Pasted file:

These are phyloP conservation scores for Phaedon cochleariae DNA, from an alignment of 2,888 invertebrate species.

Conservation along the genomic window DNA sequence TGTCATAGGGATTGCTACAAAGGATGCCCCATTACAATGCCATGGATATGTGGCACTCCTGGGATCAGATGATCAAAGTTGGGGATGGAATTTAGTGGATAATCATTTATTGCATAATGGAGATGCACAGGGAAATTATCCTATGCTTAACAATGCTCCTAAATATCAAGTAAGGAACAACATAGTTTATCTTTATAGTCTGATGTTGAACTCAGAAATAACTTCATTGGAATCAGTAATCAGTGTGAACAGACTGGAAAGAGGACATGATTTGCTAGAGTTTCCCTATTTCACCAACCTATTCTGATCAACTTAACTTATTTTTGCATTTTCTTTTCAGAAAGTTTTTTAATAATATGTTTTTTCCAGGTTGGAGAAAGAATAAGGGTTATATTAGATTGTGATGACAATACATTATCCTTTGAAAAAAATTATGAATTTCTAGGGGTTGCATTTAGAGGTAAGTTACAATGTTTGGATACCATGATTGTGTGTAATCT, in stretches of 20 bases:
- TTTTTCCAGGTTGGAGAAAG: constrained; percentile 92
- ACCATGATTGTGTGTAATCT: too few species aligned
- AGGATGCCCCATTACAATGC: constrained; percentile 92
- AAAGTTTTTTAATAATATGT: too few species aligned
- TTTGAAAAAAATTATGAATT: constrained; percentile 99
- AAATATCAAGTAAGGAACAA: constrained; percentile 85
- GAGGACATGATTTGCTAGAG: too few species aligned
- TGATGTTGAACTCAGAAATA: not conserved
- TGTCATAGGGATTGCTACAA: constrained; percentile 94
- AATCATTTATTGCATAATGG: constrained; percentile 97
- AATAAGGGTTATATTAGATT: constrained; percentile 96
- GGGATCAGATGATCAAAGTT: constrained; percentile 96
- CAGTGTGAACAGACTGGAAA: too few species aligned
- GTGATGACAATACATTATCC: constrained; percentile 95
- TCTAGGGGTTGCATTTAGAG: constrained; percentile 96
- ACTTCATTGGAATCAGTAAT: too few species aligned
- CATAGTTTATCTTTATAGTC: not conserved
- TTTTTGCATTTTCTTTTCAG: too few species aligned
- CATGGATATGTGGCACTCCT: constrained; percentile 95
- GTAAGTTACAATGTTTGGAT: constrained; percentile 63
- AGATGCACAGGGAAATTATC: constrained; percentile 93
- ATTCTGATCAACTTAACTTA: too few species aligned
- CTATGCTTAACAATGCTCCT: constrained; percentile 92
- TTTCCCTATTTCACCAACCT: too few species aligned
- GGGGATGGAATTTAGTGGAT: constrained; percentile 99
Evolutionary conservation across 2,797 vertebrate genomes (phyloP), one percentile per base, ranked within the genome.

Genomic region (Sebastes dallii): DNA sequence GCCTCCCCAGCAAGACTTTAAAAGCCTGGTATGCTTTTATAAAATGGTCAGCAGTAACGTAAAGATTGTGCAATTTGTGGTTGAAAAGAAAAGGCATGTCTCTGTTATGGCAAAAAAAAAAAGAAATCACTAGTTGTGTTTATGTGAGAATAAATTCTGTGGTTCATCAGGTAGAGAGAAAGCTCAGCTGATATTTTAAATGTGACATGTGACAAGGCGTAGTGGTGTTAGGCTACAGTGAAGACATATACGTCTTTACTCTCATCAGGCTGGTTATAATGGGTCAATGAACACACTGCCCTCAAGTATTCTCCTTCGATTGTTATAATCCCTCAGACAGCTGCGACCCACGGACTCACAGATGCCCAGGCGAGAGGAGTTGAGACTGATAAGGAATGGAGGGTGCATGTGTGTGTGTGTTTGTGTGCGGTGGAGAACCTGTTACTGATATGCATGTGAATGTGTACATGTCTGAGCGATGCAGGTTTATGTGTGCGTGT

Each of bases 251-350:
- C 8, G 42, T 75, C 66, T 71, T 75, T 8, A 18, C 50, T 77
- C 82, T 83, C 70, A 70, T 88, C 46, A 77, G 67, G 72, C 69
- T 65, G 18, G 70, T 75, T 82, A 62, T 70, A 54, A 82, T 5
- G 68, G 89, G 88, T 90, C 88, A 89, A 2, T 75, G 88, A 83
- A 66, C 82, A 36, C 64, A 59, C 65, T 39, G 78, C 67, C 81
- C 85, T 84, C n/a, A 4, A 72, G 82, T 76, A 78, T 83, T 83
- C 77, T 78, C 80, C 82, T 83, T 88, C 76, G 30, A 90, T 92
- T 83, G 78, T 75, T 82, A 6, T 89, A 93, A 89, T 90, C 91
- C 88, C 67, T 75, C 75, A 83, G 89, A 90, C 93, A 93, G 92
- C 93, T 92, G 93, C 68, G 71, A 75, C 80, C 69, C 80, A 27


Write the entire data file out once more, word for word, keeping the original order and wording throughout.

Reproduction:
These are phyloP conservation scores for Phaedon cochleariae DNA, from an alignment of 2,888 invertebrate species.

Conservation along the genomic window DNA sequence TGTCATAGGGATTGCTACAAAGGATGCCCCATTACAATGCCATGGATATGTGGCACTCCTGGGATCAGATGATCAAAGTTGGGGATGGAATTTAGTGGATAATCATTTATTGCATAATGGAGATGCACAGGGAAATTATCCTATGCTTAACAATGCTCCTAAATATCAAGTAAGGAACAACATAGTTTATCTTTATAGTCTGATGTTGAACTCAGAAATAACTTCATTGGAATCAGTAATCAGTGTGAACAGACTGGAAAGAGGACATGATTTGCTAGAGTTTCCCTATTTCACCAACCTATTCTGATCAACTTAACTTATTTTTGCATTTTCTTTTCAGAAAGTTTTTTAATAATATGTTTTTTCCAGGTTGGAGAAAGAATAAGGGTTATATTAGATTGTGATGACAATACATTATCCTTTGAAAAAAATTATGAATTTCTAGGGGTTGCATTTAGAGGTAAGTTACAATGTTTGGATACCATGATTGTGTGTAATCT, in stretches of 20 bases:
- TTTTTCCAGGTTGGAGAAAG: constrained; percentile 92
- ACCATGATTGTGTGTAATCT: too few species aligned
- AGGATGCCCCATTACAATGC: constrained; percentile 92
- AAAGTTTTTTAATAATATGT: too few species aligned
- TTTGAAAAAAATTATGAATT: constrained; percentile 99
- AAATATCAAGTAAGGAACAA: constrained; percentile 85
- GAGGACATGATTTGCTAGAG: too few species aligned
- TGATGTTGAACTCAGAAATA: not conserved
- TGTCATAGGGATTGCTACAA: constrained; percentile 94
- AATCATTTATTGCATAATGG: constrained; percentile 97
- AATAAGGGTTATATTAGATT: constrained; percentile 96
- GGGATCAGATGATCAAAGTT: constrained; percentile 96
- CAGTGTGAACAGACTGGAAA: too few species aligned
- GTGATGACAATACATTATCC: constrained; percentile 95
- TCTAGGGGTTGCATTTAGAG: constrained; percentile 96
- ACTTCATTGGAATCAGTAAT: too few species aligned
- CATAGTTTATCTTTATAGTC: not conserved
- TTTTTGCATTTTCTTTTCAG: too few species aligned
- CATGGATATGTGGCACTCCT: constrained; percentile 95
- GTAAGTTACAATGTTTGGAT: constrained; percentile 63
- AGATGCACAGGGAAATTATC: constrained; percentile 93
- ATTCTGATCAACTTAACTTA: too few species aligned
- CTATGCTTAACAATGCTCCT: constrained; percentile 92
- TTTCCCTATTTCACCAACCT: too few species aligned
- GGGGATGGAATTTAGTGGAT: constrained; percentile 99
Evolutionary conservation across 2,797 vertebrate genomes (phyloP), one percentile per base, ranked within the genome.

Genomic region (Sebastes dallii): DNA sequence GCCTCCCCAGCAAGACTTTAAAAGCCTGGTATGCTTTTATAAAATGGTCAGCAGTAACGTAAAGATTGTGCAATTTGTGGTTGAAAAGAAAAGGCATGTCTCTGTTATGGCAAAAAAAAAAAGAAATCACTAGTTGTGTTTATGTGAGAATAAATTCTGTGGTTCATCAGGTAGAGAGAAAGCTCAGCTGATATTTTAAATGTGACATGTGACAAGGCGTAGTGGTGTTAGGCTACAGTGAAGACATATACGTCTTTACTCTCATCAGGCTGGTTATAATGGGTCAATGAACACACTGCCCTCAAGTATTCTCCTTCGATTGTTATAATCCCTCAGACAGCTGCGACCCACGGACTCACAGATGCCCAGGCGAGAGGAGTTGAGACTGATAAGGAATGGAGGGTGCATGTGTGTGTGTGTTTGTGTGCGGTGGAGAACCTGTTACTGATATGCATGTGAATGTGTACATGTCTGAGCGATGCAGGTTTATGTGTGCGTGT

Each of bases 251-350:
- C 8, G 42, T 75, C 66, T 71, T 75, T 8, A 18, C 50, T 77
- C 82, T 83, C 70, A 70, T 88, C 46, A 77, G 67, G 72, C 69
- T 65, G 18, G 70, T 75, T 82, A 62, T 70, A 54, A 82, T 5
- G 68, G 89, G 88, T 90, C 88, A 89, A 2, T 75, G 88, A 83
- A 66, C 82, A 36, C 64, A 59, C 65, T 39, G 78, C 67, C 81
- C 85, T 84, C n/a, A 4, A 72, G 82, T 76, A 78, T 83, T 83
- C 77, T 78, C 80, C 82, T 83, T 88, C 76, G 30, A 90, T 92
- T 83, G 78, T 75, T 82, A 6, T 89, A 93, A 89, T 90, C 91
- C 88, C 67, T 75, C 75, A 83, G 89, A 90, C 93, A 93, G 92
- C 93, T 92, G 93, C 68, G 71, A 75, C 80, C 69, C 80, A 27